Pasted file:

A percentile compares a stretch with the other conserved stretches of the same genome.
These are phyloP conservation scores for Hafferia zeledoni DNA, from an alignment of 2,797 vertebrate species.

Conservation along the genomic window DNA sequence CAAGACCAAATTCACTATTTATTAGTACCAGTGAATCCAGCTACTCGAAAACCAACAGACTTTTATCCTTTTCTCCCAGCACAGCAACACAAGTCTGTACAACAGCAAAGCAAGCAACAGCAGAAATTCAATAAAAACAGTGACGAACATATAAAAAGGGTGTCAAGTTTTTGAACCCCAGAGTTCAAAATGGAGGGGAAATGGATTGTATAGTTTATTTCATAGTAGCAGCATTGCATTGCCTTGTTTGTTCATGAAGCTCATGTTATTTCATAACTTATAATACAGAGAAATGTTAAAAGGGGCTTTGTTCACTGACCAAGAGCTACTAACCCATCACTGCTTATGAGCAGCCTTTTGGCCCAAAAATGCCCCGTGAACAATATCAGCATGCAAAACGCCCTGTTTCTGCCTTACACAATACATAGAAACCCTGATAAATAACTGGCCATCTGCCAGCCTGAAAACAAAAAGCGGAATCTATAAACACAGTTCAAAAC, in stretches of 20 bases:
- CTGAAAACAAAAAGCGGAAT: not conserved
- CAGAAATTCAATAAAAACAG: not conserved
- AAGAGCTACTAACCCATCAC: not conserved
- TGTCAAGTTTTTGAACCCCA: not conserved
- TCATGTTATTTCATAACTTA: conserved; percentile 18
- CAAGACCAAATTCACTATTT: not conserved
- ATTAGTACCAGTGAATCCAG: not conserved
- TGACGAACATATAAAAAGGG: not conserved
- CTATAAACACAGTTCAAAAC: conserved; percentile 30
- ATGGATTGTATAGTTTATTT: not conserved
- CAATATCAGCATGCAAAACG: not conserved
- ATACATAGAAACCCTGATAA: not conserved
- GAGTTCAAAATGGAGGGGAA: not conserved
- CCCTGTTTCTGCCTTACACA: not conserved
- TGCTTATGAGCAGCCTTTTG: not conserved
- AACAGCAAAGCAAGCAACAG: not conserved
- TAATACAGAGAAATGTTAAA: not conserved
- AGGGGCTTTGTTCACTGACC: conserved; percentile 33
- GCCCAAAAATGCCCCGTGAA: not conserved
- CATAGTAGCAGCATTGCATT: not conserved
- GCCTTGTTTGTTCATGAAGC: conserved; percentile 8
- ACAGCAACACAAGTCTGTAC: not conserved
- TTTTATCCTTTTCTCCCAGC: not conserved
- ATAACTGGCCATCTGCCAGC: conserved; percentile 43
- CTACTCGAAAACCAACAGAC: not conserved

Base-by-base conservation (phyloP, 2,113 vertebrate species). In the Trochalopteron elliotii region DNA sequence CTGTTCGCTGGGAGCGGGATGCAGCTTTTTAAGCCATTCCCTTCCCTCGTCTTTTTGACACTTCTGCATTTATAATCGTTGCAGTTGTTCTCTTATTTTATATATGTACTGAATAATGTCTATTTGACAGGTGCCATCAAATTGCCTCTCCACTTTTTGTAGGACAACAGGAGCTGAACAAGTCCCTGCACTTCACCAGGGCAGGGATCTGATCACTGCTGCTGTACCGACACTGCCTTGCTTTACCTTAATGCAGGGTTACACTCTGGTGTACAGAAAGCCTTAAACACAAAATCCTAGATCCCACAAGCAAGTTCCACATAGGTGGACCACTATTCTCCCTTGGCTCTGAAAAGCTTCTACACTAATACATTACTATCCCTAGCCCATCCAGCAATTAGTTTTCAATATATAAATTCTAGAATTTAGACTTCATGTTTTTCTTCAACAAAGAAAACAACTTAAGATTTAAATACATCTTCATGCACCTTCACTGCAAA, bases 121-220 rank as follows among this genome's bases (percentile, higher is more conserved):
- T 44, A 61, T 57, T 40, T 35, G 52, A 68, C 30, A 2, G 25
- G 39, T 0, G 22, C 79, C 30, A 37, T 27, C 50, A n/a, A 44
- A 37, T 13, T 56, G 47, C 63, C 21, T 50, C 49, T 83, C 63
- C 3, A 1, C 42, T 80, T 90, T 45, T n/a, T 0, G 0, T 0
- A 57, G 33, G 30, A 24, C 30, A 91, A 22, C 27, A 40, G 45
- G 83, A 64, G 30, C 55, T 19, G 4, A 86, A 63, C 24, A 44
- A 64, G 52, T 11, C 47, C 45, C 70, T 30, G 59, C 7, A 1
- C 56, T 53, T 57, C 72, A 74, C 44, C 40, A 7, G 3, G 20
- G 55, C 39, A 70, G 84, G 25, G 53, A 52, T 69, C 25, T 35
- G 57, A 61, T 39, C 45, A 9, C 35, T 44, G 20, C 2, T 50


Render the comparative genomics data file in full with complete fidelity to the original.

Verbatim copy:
A percentile compares a stretch with the other conserved stretches of the same genome.
These are phyloP conservation scores for Hafferia zeledoni DNA, from an alignment of 2,797 vertebrate species.

Conservation along the genomic window DNA sequence CAAGACCAAATTCACTATTTATTAGTACCAGTGAATCCAGCTACTCGAAAACCAACAGACTTTTATCCTTTTCTCCCAGCACAGCAACACAAGTCTGTACAACAGCAAAGCAAGCAACAGCAGAAATTCAATAAAAACAGTGACGAACATATAAAAAGGGTGTCAAGTTTTTGAACCCCAGAGTTCAAAATGGAGGGGAAATGGATTGTATAGTTTATTTCATAGTAGCAGCATTGCATTGCCTTGTTTGTTCATGAAGCTCATGTTATTTCATAACTTATAATACAGAGAAATGTTAAAAGGGGCTTTGTTCACTGACCAAGAGCTACTAACCCATCACTGCTTATGAGCAGCCTTTTGGCCCAAAAATGCCCCGTGAACAATATCAGCATGCAAAACGCCCTGTTTCTGCCTTACACAATACATAGAAACCCTGATAAATAACTGGCCATCTGCCAGCCTGAAAACAAAAAGCGGAATCTATAAACACAGTTCAAAAC, in stretches of 20 bases:
- CTGAAAACAAAAAGCGGAAT: not conserved
- CAGAAATTCAATAAAAACAG: not conserved
- AAGAGCTACTAACCCATCAC: not conserved
- TGTCAAGTTTTTGAACCCCA: not conserved
- TCATGTTATTTCATAACTTA: conserved; percentile 18
- CAAGACCAAATTCACTATTT: not conserved
- ATTAGTACCAGTGAATCCAG: not conserved
- TGACGAACATATAAAAAGGG: not conserved
- CTATAAACACAGTTCAAAAC: conserved; percentile 30
- ATGGATTGTATAGTTTATTT: not conserved
- CAATATCAGCATGCAAAACG: not conserved
- ATACATAGAAACCCTGATAA: not conserved
- GAGTTCAAAATGGAGGGGAA: not conserved
- CCCTGTTTCTGCCTTACACA: not conserved
- TGCTTATGAGCAGCCTTTTG: not conserved
- AACAGCAAAGCAAGCAACAG: not conserved
- TAATACAGAGAAATGTTAAA: not conserved
- AGGGGCTTTGTTCACTGACC: conserved; percentile 33
- GCCCAAAAATGCCCCGTGAA: not conserved
- CATAGTAGCAGCATTGCATT: not conserved
- GCCTTGTTTGTTCATGAAGC: conserved; percentile 8
- ACAGCAACACAAGTCTGTAC: not conserved
- TTTTATCCTTTTCTCCCAGC: not conserved
- ATAACTGGCCATCTGCCAGC: conserved; percentile 43
- CTACTCGAAAACCAACAGAC: not conserved

Base-by-base conservation (phyloP, 2,113 vertebrate species). In the Trochalopteron elliotii region DNA sequence CTGTTCGCTGGGAGCGGGATGCAGCTTTTTAAGCCATTCCCTTCCCTCGTCTTTTTGACACTTCTGCATTTATAATCGTTGCAGTTGTTCTCTTATTTTATATATGTACTGAATAATGTCTATTTGACAGGTGCCATCAAATTGCCTCTCCACTTTTTGTAGGACAACAGGAGCTGAACAAGTCCCTGCACTTCACCAGGGCAGGGATCTGATCACTGCTGCTGTACCGACACTGCCTTGCTTTACCTTAATGCAGGGTTACACTCTGGTGTACAGAAAGCCTTAAACACAAAATCCTAGATCCCACAAGCAAGTTCCACATAGGTGGACCACTATTCTCCCTTGGCTCTGAAAAGCTTCTACACTAATACATTACTATCCCTAGCCCATCCAGCAATTAGTTTTCAATATATAAATTCTAGAATTTAGACTTCATGTTTTTCTTCAACAAAGAAAACAACTTAAGATTTAAATACATCTTCATGCACCTTCACTGCAAA, bases 121-220 rank as follows among this genome's bases (percentile, higher is more conserved):
- T 44, A 61, T 57, T 40, T 35, G 52, A 68, C 30, A 2, G 25
- G 39, T 0, G 22, C 79, C 30, A 37, T 27, C 50, A n/a, A 44
- A 37, T 13, T 56, G 47, C 63, C 21, T 50, C 49, T 83, C 63
- C 3, A 1, C 42, T 80, T 90, T 45, T n/a, T 0, G 0, T 0
- A 57, G 33, G 30, A 24, C 30, A 91, A 22, C 27, A 40, G 45
- G 83, A 64, G 30, C 55, T 19, G 4, A 86, A 63, C 24, A 44
- A 64, G 52, T 11, C 47, C 45, C 70, T 30, G 59, C 7, A 1
- C 56, T 53, T 57, C 72, A 74, C 44, C 40, A 7, G 3, G 20
- G 55, C 39, A 70, G 84, G 25, G 53, A 52, T 69, C 25, T 35
- G 57, A 61, T 39, C 45, A 9, C 35, T 44, G 20, C 2, T 50